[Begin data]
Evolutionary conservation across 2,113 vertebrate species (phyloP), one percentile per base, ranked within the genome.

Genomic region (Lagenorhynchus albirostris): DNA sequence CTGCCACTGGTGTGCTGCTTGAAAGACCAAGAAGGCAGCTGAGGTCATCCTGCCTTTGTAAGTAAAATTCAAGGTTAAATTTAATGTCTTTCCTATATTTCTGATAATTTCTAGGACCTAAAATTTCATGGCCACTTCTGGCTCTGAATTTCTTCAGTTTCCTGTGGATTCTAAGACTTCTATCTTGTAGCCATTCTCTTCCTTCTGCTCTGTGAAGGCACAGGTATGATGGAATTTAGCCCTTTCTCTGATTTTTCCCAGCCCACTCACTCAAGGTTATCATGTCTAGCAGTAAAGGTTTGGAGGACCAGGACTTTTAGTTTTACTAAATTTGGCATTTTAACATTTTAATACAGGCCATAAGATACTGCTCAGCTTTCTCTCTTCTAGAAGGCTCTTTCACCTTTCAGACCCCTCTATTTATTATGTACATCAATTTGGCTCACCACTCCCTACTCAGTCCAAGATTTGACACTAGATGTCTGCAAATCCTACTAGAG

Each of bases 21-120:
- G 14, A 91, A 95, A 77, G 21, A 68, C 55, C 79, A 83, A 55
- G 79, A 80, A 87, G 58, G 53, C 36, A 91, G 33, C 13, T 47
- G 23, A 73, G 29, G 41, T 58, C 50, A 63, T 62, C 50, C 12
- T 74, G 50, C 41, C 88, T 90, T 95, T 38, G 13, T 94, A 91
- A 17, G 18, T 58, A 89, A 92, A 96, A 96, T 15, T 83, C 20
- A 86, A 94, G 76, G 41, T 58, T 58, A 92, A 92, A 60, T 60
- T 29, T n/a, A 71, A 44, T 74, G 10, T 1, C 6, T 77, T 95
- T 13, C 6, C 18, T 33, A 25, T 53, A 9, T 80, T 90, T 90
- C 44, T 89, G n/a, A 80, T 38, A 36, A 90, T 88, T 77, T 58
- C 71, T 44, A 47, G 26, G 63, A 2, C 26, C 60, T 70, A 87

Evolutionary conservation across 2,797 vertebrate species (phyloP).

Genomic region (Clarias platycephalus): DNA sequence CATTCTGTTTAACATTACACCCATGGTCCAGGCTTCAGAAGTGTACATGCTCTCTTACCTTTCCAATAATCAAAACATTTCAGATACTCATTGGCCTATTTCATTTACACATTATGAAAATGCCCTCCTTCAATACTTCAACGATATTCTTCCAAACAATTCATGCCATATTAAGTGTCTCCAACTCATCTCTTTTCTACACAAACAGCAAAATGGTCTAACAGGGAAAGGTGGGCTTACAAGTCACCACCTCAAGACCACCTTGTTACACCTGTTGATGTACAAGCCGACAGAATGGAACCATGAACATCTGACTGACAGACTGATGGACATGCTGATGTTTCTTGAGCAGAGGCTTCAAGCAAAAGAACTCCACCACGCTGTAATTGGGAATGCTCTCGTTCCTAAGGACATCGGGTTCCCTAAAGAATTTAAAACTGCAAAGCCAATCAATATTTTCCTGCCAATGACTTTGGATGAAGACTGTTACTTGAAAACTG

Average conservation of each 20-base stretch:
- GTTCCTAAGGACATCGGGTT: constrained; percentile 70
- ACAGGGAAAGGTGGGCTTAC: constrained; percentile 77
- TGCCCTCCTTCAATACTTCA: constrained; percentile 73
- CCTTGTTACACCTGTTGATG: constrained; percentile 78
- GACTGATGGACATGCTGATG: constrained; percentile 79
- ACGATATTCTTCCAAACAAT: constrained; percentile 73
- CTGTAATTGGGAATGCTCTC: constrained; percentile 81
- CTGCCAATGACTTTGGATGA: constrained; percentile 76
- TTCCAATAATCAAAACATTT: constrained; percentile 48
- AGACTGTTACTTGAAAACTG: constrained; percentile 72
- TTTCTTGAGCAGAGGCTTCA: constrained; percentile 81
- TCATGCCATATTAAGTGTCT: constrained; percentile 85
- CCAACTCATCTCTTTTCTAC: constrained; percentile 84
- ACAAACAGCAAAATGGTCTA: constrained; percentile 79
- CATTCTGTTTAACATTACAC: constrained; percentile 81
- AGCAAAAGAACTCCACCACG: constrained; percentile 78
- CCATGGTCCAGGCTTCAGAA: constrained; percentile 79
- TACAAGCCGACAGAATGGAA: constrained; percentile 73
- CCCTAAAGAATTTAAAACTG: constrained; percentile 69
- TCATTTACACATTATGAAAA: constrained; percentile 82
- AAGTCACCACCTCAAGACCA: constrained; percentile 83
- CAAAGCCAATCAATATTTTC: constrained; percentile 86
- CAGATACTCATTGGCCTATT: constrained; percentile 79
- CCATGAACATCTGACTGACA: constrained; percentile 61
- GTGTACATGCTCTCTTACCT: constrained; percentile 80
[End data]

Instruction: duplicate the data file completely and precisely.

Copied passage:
Evolutionary conservation across 2,113 vertebrate species (phyloP), one percentile per base, ranked within the genome.

Genomic region (Lagenorhynchus albirostris): DNA sequence CTGCCACTGGTGTGCTGCTTGAAAGACCAAGAAGGCAGCTGAGGTCATCCTGCCTTTGTAAGTAAAATTCAAGGTTAAATTTAATGTCTTTCCTATATTTCTGATAATTTCTAGGACCTAAAATTTCATGGCCACTTCTGGCTCTGAATTTCTTCAGTTTCCTGTGGATTCTAAGACTTCTATCTTGTAGCCATTCTCTTCCTTCTGCTCTGTGAAGGCACAGGTATGATGGAATTTAGCCCTTTCTCTGATTTTTCCCAGCCCACTCACTCAAGGTTATCATGTCTAGCAGTAAAGGTTTGGAGGACCAGGACTTTTAGTTTTACTAAATTTGGCATTTTAACATTTTAATACAGGCCATAAGATACTGCTCAGCTTTCTCTCTTCTAGAAGGCTCTTTCACCTTTCAGACCCCTCTATTTATTATGTACATCAATTTGGCTCACCACTCCCTACTCAGTCCAAGATTTGACACTAGATGTCTGCAAATCCTACTAGAG

Each of bases 21-120:
- G 14, A 91, A 95, A 77, G 21, A 68, C 55, C 79, A 83, A 55
- G 79, A 80, A 87, G 58, G 53, C 36, A 91, G 33, C 13, T 47
- G 23, A 73, G 29, G 41, T 58, C 50, A 63, T 62, C 50, C 12
- T 74, G 50, C 41, C 88, T 90, T 95, T 38, G 13, T 94, A 91
- A 17, G 18, T 58, A 89, A 92, A 96, A 96, T 15, T 83, C 20
- A 86, A 94, G 76, G 41, T 58, T 58, A 92, A 92, A 60, T 60
- T 29, T n/a, A 71, A 44, T 74, G 10, T 1, C 6, T 77, T 95
- T 13, C 6, C 18, T 33, A 25, T 53, A 9, T 80, T 90, T 90
- C 44, T 89, G n/a, A 80, T 38, A 36, A 90, T 88, T 77, T 58
- C 71, T 44, A 47, G 26, G 63, A 2, C 26, C 60, T 70, A 87

Evolutionary conservation across 2,797 vertebrate species (phyloP).

Genomic region (Clarias platycephalus): DNA sequence CATTCTGTTTAACATTACACCCATGGTCCAGGCTTCAGAAGTGTACATGCTCTCTTACCTTTCCAATAATCAAAACATTTCAGATACTCATTGGCCTATTTCATTTACACATTATGAAAATGCCCTCCTTCAATACTTCAACGATATTCTTCCAAACAATTCATGCCATATTAAGTGTCTCCAACTCATCTCTTTTCTACACAAACAGCAAAATGGTCTAACAGGGAAAGGTGGGCTTACAAGTCACCACCTCAAGACCACCTTGTTACACCTGTTGATGTACAAGCCGACAGAATGGAACCATGAACATCTGACTGACAGACTGATGGACATGCTGATGTTTCTTGAGCAGAGGCTTCAAGCAAAAGAACTCCACCACGCTGTAATTGGGAATGCTCTCGTTCCTAAGGACATCGGGTTCCCTAAAGAATTTAAAACTGCAAAGCCAATCAATATTTTCCTGCCAATGACTTTGGATGAAGACTGTTACTTGAAAACTG

Average conservation of each 20-base stretch:
- GTTCCTAAGGACATCGGGTT: constrained; percentile 70
- ACAGGGAAAGGTGGGCTTAC: constrained; percentile 77
- TGCCCTCCTTCAATACTTCA: constrained; percentile 73
- CCTTGTTACACCTGTTGATG: constrained; percentile 78
- GACTGATGGACATGCTGATG: constrained; percentile 79
- ACGATATTCTTCCAAACAAT: constrained; percentile 73
- CTGTAATTGGGAATGCTCTC: constrained; percentile 81
- CTGCCAATGACTTTGGATGA: constrained; percentile 76
- TTCCAATAATCAAAACATTT: constrained; percentile 48
- AGACTGTTACTTGAAAACTG: constrained; percentile 72
- TTTCTTGAGCAGAGGCTTCA: constrained; percentile 81
- TCATGCCATATTAAGTGTCT: constrained; percentile 85
- CCAACTCATCTCTTTTCTAC: constrained; percentile 84
- ACAAACAGCAAAATGGTCTA: constrained; percentile 79
- CATTCTGTTTAACATTACAC: constrained; percentile 81
- AGCAAAAGAACTCCACCACG: constrained; percentile 78
- CCATGGTCCAGGCTTCAGAA: constrained; percentile 79
- TACAAGCCGACAGAATGGAA: constrained; percentile 73
- CCCTAAAGAATTTAAAACTG: constrained; percentile 69
- TCATTTACACATTATGAAAA: constrained; percentile 82
- AAGTCACCACCTCAAGACCA: constrained; percentile 83
- CAAAGCCAATCAATATTTTC: constrained; percentile 86
- CAGATACTCATTGGCCTATT: constrained; percentile 79
- CCATGAACATCTGACTGACA: constrained; percentile 61
- GTGTACATGCTCTCTTACCT: constrained; percentile 80